Matters are at a critical juncture; if the European Court of Human Rights chooses to blow off their suit against the criminal acts of the Ukrainian regime against their citizens of Russian ethnicity and culture, relations with the West other than those purely commercial (such as Nordstream) will founder. This would be a supreme mistake, and the knock-on effects destructive for an indeterminate span of time.

  2. Pat Lang says:

    The Nauka bird is still a mess. They had a problem starting the engines yesterday but seem to have overcome that. I hope they can get it docked without breaking anything. You have to wonder how much we have contributed to their problems through sanctions.

  3. ISL says:

    Dear JJ,
    SpaceX is nearing re-achieving a launch capacity of the Saturn 5 in the next few years that NASA achieved half a century ago, and in five or so years China’s Long March 9 will have a similar LEO payload. Russia is far more economic due to economy of scale on their launchers and a very mature technology, whereas SpaceX seems to be suckling heavily at the taxpayers teat (NASA pays 4 times the commercial rate, and was recently contracted at double ULA for the FalconX 337 million to purportedly cover infrastructure upgrades (!) ).

    Dear Colonel,

    The ISS is scheduled to deorbit in six or so years, the west has no plan for a followup, and once it does (if congress and the president could agree and maintain agreement for more than two years), it will take another five to ten years to get it assembled in orbit. So we are talking three to four changeable and agreement-incapable US administrations that remain consistently hostile to Russia and like to play military chicken against Russia’s EW and AirDefenses (one sneeze from a small war). (As a US government contractor, SpaceX is part of US wind vane politics).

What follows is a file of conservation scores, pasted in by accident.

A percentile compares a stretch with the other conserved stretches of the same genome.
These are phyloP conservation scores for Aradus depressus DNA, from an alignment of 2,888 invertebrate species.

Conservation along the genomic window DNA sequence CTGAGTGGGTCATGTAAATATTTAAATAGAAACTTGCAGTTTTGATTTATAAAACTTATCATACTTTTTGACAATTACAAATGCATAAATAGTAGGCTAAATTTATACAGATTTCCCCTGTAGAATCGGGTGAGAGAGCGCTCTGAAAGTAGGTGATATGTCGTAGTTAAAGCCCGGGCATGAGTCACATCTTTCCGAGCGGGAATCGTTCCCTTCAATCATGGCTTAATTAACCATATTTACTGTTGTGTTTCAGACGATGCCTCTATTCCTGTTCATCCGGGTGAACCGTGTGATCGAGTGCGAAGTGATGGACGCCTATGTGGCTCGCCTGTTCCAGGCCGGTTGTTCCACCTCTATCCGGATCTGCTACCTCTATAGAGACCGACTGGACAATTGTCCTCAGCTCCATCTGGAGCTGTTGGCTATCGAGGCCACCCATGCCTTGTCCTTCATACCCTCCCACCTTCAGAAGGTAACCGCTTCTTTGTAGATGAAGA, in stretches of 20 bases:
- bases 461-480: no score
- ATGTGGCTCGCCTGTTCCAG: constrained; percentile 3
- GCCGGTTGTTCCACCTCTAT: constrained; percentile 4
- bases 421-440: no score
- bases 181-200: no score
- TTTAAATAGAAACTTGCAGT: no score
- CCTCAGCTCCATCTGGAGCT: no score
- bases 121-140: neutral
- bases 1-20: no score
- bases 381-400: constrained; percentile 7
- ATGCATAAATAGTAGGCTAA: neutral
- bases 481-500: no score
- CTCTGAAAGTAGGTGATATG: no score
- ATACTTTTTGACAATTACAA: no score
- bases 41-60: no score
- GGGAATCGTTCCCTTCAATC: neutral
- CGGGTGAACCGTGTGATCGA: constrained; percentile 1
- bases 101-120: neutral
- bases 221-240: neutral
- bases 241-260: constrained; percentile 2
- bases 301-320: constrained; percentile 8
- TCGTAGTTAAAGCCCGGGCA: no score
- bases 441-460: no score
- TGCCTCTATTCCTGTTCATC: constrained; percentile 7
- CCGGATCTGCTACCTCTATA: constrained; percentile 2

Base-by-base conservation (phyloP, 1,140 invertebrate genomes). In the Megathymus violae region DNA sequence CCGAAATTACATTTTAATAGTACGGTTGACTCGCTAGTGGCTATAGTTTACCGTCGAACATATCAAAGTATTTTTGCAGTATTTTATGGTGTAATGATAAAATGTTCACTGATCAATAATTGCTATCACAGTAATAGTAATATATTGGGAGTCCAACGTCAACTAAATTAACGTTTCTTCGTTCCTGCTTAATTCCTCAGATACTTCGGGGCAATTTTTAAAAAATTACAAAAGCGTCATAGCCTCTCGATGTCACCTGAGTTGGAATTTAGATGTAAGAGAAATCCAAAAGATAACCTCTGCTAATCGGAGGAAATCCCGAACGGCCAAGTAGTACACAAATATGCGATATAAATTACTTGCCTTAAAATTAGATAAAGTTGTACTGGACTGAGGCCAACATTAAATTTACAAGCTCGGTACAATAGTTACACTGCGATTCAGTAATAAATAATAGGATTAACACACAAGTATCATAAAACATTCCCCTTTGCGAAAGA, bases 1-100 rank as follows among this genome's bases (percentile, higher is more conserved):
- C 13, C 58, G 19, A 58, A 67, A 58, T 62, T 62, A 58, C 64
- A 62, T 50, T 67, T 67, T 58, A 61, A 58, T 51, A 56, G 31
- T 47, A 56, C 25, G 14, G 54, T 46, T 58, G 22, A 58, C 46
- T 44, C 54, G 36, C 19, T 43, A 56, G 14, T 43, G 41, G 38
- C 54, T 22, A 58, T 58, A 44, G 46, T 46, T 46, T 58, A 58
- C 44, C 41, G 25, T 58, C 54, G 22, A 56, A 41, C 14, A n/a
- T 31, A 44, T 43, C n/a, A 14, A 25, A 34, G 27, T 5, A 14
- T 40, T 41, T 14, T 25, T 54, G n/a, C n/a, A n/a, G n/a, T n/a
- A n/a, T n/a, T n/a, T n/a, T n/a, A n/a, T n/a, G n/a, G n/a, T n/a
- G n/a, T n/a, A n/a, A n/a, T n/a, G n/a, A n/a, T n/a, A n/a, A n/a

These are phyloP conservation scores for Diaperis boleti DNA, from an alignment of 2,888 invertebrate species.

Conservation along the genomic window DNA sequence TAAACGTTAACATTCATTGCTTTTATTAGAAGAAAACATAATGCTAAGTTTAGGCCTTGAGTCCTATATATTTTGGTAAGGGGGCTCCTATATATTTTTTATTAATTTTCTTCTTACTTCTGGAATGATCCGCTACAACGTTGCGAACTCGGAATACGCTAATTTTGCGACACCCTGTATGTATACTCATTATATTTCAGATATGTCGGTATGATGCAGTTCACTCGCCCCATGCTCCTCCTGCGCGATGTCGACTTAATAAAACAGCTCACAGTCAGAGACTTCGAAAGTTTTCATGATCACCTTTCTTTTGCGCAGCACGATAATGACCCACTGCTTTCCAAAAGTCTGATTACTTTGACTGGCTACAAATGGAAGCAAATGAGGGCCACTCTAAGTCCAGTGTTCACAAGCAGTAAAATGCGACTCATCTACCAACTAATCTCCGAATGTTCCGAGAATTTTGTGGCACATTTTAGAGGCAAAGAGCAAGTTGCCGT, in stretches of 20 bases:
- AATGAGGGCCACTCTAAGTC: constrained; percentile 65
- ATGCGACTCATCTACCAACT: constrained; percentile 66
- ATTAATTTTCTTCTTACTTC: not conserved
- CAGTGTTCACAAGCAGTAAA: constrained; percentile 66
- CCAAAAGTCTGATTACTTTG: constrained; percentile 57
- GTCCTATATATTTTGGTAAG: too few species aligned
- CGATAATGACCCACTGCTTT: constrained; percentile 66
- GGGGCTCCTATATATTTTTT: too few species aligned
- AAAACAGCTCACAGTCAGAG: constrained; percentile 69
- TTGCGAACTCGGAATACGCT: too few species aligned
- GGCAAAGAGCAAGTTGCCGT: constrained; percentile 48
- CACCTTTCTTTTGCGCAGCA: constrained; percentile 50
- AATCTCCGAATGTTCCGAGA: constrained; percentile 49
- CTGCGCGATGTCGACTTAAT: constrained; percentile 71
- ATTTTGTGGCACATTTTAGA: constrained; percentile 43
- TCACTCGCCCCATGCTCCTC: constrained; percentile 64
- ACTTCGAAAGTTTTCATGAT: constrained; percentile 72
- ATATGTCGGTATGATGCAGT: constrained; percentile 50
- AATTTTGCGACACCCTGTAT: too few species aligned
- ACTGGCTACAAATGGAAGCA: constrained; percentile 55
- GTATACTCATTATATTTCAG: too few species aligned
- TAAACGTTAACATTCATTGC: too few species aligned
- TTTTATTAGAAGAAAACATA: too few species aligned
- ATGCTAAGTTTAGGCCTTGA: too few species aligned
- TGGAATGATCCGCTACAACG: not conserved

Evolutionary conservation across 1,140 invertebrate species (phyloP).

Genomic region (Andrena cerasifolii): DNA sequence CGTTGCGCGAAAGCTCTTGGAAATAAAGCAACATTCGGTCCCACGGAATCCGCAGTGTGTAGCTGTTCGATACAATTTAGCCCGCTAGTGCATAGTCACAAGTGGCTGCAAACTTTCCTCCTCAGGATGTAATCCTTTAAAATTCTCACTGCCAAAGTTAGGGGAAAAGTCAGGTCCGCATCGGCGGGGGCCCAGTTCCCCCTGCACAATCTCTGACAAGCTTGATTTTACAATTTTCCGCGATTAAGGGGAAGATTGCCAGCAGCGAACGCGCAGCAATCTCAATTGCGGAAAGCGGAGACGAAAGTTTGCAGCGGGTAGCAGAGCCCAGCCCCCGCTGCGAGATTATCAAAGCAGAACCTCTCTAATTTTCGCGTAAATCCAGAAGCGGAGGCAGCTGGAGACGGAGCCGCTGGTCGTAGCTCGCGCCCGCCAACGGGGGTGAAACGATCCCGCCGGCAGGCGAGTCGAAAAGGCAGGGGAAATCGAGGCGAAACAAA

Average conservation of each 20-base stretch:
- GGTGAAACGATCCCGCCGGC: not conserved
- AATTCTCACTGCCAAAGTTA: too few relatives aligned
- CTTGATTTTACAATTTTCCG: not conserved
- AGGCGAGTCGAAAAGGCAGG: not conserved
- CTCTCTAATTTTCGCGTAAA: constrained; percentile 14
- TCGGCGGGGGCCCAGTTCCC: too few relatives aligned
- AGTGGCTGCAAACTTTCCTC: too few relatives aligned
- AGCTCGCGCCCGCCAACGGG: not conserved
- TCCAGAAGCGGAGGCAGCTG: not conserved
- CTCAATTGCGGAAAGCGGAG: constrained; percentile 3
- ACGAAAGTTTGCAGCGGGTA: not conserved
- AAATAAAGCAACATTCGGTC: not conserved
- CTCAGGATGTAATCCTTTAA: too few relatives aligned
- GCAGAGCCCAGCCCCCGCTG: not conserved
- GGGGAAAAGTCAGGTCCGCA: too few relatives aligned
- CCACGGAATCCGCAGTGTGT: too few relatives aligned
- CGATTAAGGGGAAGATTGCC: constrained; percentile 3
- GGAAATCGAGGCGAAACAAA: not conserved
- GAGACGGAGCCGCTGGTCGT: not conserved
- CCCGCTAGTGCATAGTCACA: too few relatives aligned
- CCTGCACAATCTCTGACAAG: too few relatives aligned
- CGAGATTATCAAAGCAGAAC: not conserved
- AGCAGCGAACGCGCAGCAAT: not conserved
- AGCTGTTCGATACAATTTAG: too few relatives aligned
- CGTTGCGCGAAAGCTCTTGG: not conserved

Logically, given the time horizon of space projects – 10-20 years – and the non-agreement capable behavior of the US in recent decades, China makes strategic sense. I am sure Russia will do business with the US (they sell more oil to the US now then before sanctions ), cash up front, but Russia would be ill advised to base its strategic longterm space plans on US space plans – such as they are – I recall how Bush declared what a decade ago that we would land a man on Mars and then allocated no money.

  4. ISL says:

    Indeed, best laid plans of mice and . . .

    So far China has been beating Murphy’s odds in their space endeavors (or we are not hearing about their accidents and thus they are twice as determined). Musk is very experienced at missing deadlines (which also always seem horridly unrealistic). Russia – well the module was very very late, but their hypersonic missiles and EW and S-500 seem on time, so perhaps its been a lack of enthusiasm. Maybe their contract allowed them to only string it out so long….